And a voice from heaven said, “This is my Son, whom I love; with him I am well pleased.”Matthew 3:17 NIV
Two weeks in a row I got to tell the story of Jesus being baptized by John to two different groups of kids at church, and the same thing struck me each time: the line, “with him I am well pleased.”
You know what Jesus had done at this point in his ministry?
Okay, once, after traveling with his family to Jerusalem to celebrate the Feast of Passover he stayed behind and talked with the teachers in the Temple court and amazed them with his understanding. But that’s it.
All it took for God to be well pleased with Jesus, was for Jesus to be. After all, Jesus was God’s son, God’s beloved child. And because we’ve been adopted into God’s family through Jesus, we have that same status.
God decided in advance to adopt us into his own family by bringing us to himself through Jesus Christ. This is what he wanted to do, and it gave him great pleasure.Ephesians 1:5 NLT
So all we need to do for God to look at us and say, “You are my child, whom I love. With you I am very pleased,” is nothing.
God will not love you any more if you fast every week, if you sit on five committees or serve in three ministries at your church. God will not be any more pleased with you if you give up alcohol and sugar or if you spend three hours a day in prayer and Bible study. Those may make a big difference for you and for your church family, but none of them will make God love you any more than he already does–which is enough to send his only son to die for you.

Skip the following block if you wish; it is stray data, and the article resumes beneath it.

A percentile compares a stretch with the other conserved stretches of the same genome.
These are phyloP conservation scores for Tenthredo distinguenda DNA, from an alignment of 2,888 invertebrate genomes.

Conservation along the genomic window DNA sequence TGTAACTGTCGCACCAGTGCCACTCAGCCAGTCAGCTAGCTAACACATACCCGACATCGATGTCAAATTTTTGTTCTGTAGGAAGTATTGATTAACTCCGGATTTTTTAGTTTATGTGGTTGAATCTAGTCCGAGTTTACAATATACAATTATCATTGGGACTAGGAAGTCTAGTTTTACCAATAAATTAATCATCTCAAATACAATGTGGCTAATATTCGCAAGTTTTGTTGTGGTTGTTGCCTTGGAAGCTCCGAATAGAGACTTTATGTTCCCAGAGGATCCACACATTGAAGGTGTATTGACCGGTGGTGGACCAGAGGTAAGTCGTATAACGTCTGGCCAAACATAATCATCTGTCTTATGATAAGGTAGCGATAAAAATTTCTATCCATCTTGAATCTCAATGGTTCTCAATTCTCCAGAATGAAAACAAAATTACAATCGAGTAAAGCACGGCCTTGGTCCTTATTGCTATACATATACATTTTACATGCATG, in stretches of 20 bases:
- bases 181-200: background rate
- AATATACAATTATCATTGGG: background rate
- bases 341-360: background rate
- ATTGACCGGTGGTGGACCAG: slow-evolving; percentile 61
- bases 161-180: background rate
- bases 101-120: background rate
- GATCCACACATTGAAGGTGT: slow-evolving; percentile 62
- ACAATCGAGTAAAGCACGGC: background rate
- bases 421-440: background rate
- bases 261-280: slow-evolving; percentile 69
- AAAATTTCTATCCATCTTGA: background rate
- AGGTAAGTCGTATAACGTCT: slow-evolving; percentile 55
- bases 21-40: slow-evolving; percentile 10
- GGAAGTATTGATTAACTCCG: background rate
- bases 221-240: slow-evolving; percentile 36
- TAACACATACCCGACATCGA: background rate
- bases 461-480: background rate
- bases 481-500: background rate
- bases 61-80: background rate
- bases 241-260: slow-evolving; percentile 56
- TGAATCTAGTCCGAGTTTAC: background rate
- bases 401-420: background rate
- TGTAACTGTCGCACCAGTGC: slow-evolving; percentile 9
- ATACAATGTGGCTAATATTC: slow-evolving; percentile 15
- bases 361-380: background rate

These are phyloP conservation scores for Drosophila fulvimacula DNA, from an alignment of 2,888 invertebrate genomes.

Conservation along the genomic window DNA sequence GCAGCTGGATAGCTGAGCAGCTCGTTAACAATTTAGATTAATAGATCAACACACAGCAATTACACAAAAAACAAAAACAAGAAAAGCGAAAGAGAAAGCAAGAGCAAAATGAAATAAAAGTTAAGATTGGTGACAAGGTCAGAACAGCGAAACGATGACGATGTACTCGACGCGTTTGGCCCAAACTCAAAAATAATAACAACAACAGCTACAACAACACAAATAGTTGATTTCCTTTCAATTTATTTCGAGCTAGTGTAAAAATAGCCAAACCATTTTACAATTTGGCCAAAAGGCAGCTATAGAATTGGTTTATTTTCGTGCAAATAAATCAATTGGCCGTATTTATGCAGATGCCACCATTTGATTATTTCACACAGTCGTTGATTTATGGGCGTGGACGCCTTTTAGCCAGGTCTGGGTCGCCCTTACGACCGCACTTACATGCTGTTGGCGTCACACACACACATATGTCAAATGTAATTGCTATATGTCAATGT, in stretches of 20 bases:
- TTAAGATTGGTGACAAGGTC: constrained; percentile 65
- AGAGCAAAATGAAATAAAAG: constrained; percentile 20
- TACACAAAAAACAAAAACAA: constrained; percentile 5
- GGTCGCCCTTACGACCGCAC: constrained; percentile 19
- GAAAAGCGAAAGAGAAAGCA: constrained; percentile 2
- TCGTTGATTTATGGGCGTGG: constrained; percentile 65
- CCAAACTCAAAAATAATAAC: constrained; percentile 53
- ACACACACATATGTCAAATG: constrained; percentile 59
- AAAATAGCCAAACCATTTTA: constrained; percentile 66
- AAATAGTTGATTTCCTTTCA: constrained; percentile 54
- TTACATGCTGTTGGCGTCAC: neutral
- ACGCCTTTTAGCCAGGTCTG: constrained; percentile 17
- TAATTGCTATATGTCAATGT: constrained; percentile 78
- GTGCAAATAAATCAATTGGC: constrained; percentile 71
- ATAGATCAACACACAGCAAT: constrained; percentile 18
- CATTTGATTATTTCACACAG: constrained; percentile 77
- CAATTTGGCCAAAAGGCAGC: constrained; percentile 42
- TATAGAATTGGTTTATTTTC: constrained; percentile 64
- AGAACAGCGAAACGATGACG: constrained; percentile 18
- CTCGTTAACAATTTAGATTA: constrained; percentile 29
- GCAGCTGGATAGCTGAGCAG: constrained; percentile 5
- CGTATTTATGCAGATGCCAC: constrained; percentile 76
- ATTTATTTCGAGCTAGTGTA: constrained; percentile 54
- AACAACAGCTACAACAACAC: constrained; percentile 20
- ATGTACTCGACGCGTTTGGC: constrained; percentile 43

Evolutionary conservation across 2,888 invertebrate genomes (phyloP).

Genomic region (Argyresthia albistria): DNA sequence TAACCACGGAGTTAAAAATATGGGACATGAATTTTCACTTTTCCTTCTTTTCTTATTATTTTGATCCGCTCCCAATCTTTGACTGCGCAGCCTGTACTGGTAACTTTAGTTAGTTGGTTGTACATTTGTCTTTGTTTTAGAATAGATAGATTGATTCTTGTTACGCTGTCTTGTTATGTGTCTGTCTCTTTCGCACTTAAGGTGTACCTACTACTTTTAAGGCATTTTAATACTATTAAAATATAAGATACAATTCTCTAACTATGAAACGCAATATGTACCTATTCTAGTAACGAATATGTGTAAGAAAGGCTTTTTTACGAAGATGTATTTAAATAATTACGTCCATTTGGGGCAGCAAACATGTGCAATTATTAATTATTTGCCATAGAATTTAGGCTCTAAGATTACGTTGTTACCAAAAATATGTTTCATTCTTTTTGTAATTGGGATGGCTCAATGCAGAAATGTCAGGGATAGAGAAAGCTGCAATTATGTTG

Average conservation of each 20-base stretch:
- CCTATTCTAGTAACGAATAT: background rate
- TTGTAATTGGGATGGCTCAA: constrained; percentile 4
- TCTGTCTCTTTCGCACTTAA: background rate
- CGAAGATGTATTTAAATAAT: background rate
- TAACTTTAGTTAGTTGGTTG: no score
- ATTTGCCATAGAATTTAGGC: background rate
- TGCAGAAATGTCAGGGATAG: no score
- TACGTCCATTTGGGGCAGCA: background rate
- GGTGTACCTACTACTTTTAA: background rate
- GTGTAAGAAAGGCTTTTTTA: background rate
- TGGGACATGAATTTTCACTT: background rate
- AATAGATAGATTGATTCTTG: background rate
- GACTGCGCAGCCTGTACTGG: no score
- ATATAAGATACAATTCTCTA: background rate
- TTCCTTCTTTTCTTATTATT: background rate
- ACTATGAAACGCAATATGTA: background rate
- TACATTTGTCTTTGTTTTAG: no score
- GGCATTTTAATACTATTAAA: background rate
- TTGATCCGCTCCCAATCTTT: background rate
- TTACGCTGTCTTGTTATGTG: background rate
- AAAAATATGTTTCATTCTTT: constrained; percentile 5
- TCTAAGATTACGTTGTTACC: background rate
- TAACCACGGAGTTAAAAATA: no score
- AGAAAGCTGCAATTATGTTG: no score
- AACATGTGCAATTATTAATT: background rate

As a do-er, I need this reminder.
It also made me think of the opening lines of “Wild Geese” by Mary Oliver, which has been much on social media lately:
You do not have to be good.
You do not have to walk on your knees
for a hundred miles through the desert repenting.
You only have to let the soft animal of your body
love what it loves.
My friend Ed Czyewski has a book entirely devoted to this subject, Flee, Be Silent, Pray, that is coming out next month (pre-order here). I’ve written before about the deep impact Ed has had on my spiritual life with this focus on being God’s beloved (Beloved), and now that I re-read the quote below that I highlighted a few years ago when he indie published Flee, it makes me laugh, because I literally typed it just now as if it were fresh to me.
“Whether you need a booming voice from heaven to shake you free from your anxious thoughts or you need a gentle whisper to call you back to your first love, God is speaking to you right now in this place…This message is for you if you can take it on faith, even right now: ‘You are my child, whom I love; with you I am well pleased.'”
This is why faith is the task of a lifetime: we need to hear the same stories, the same verses, the same ideas over and over and over, not only because we forget them over and over and over, but also because life changes us and we need them differently at different points.
Maybe you need this reminder now for different reasons than I needed it, so I’ll type it for a third time:
God says, “You are my child, whom I love. With you I am well pleased.”